The advice comes after a sophisticated state-based actor, which Australian intelligence agencies believe to be China, launched this year a wave of cyber attacks against all levels of government, industry and political organisations.
Fergus Hanson, director of the International Cyber Policy Centre at the Australian Strategy Policy Institute, said Australia needed to increase its investment in human resources as a first step, while government procurement guidelines setting a minimum level of local content might also be needed.
Mr Hanson said the government should also clearly set out which areas of cyber security it wanted to have a sovereign capability, so the business community could invest in those areas.
“If you are going to mandate certain sectors where you’re going to build up sovereign capability, then we should also set up FIRB (Foreign Investment Review Board) guidelines so you don’t build up local companies and then they’re bought out by foreign adversaries,” he said.
The Morrison government has already flagged developing a “sovereign cloud” to hold the data of Australians to protect personal information from overseas governments and companies.
The government announced last month that the nation’s premier cyber defence agency, the Australian Signals Directorate, would also recruit 500 employees and build on its offensive capabilities to take the online fight overseas in a $1.3 billion funding boost.
Mr Hanson said the directorate would have trouble finding people with the required skills to fill the 500 positions, saying the “bottleneck in this whole process is expertise”.
Alex Scandurra, emerging technology expert and chief executive of not-for-profit innovation hub Stone & Chalk, said having a sovereign capability in cyber security would be beneficial to Australia’s national security and its economy.
Mr Scandurra said government procurement policy should be used to drive investment in the local cyber security industry.
“A sovereign industrial capability is not just about being able to fill the skills requirements with Australian nationals – it’s also about being able to engage with suppliers and vendors who are owned and headquartered in Australia, and subject to our laws and oversight,” he said.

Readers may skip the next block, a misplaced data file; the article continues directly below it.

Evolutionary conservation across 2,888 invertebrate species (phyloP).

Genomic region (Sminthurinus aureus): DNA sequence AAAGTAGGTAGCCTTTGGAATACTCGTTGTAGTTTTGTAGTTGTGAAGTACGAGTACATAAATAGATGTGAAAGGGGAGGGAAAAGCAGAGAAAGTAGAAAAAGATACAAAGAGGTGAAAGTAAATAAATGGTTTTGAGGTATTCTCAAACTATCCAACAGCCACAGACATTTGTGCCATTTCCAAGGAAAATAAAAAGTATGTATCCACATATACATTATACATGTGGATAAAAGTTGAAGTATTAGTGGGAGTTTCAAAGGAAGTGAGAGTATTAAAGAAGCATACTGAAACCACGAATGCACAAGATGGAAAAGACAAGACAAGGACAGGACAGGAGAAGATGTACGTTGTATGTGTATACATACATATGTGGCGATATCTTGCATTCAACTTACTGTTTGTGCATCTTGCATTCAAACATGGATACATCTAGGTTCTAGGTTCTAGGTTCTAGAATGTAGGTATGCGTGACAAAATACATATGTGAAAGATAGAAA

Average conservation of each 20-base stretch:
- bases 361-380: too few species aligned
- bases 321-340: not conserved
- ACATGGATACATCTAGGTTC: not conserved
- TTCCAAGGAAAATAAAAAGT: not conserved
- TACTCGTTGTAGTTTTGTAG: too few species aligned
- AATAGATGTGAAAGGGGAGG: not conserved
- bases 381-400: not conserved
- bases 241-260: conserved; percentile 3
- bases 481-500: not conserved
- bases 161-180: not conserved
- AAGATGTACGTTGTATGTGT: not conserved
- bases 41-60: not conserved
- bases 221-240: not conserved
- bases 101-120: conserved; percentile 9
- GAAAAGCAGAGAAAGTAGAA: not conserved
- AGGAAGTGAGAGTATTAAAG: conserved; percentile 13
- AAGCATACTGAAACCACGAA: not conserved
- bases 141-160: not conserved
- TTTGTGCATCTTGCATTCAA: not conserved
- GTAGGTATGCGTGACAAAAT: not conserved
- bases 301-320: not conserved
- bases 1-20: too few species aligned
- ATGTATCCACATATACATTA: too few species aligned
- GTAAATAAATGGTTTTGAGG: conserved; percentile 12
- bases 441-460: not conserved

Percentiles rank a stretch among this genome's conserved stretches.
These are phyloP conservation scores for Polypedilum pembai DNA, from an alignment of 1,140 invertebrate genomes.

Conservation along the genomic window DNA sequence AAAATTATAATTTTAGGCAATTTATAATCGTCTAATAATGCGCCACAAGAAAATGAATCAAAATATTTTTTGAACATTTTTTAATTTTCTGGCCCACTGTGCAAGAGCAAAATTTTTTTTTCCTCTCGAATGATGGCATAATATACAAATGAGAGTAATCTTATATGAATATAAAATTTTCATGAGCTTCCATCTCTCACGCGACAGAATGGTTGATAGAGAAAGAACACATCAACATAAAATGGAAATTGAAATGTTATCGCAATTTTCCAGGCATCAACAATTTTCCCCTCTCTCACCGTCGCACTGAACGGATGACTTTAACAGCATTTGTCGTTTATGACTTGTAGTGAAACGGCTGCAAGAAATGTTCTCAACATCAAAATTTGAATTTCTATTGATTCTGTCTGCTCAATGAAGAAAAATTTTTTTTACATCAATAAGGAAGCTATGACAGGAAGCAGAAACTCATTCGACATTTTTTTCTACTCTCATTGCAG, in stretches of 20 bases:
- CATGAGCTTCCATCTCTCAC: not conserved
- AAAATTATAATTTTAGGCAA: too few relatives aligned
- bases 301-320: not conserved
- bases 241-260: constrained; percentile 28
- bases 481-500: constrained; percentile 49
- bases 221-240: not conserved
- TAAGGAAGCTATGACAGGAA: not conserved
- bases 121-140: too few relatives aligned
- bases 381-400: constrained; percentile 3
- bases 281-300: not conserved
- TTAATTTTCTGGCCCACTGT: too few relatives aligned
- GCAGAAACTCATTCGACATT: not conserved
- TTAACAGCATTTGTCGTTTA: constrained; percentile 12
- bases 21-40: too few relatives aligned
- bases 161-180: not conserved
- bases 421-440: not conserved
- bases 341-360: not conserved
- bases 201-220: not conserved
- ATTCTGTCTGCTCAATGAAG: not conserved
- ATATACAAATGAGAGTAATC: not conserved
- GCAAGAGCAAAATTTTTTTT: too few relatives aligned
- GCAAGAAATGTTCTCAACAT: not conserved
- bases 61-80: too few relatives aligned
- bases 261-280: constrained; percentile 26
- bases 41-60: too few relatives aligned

“Currently, we’re largely dependent on overseas vendors for our cyber security tools and products, which is not ideal.
“We don’t always know who else is a customer for these vendors, we aren’t totally certain what happens to the data they gather from their interactions with us, and they are headquartered in other countries.
“Even if these countries are allies, it would be vastly preferable to be able to procure cyber security tools from companies that are headquartered in Australia and subject to Australian laws, regulations and oversight.”
Mr Scandurra said Australia already has a significant skills shortage in cyber security and it was likely this will continue for some time, particularly if companies continue to go offshore to find their customers.
A report by AustCyber last year found Australia may need almost 17,000 additional cyber security workers by 2026 for the sector to harness its full growth potential.
Sarah Sloan, from global cyber security company Palo Alto Networks, which is headquartered in the United States, said it was important to promote Australian cyber innovation, but the government shouldn’t rely exclusively on home-grown technologies.
“We would encourage the Australian government to focus on vendors’ ability to demonstrate product integrity practices and how it can promote strong supply chain practices in the technology sector,” she said.
“Australia’s upcoming 2020 Cyber Security Strategy should include guidelines and initiatives to drive good practices in this regard. It also should focus on encouraging greater transparency on how the data of Australians are secured and protected.”
A spokesman for the Department of Home Affairs said the government was continuing to develop the 2020 Cyber Security Strategy and “will consider advice from the Industry Advisory Panel prior to finalisation”.
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“Drawing on international best practice and the views of industry and the community, the 2020 Cyber Security Strategy will strengthen Australia’s ability to protect Australians and Australian businesses from evolving cyber threats,” the Home Affairs spokesman said.
Anthony is foreign affairs and national security correspondent for The Sydney Morning Herald and The Age.
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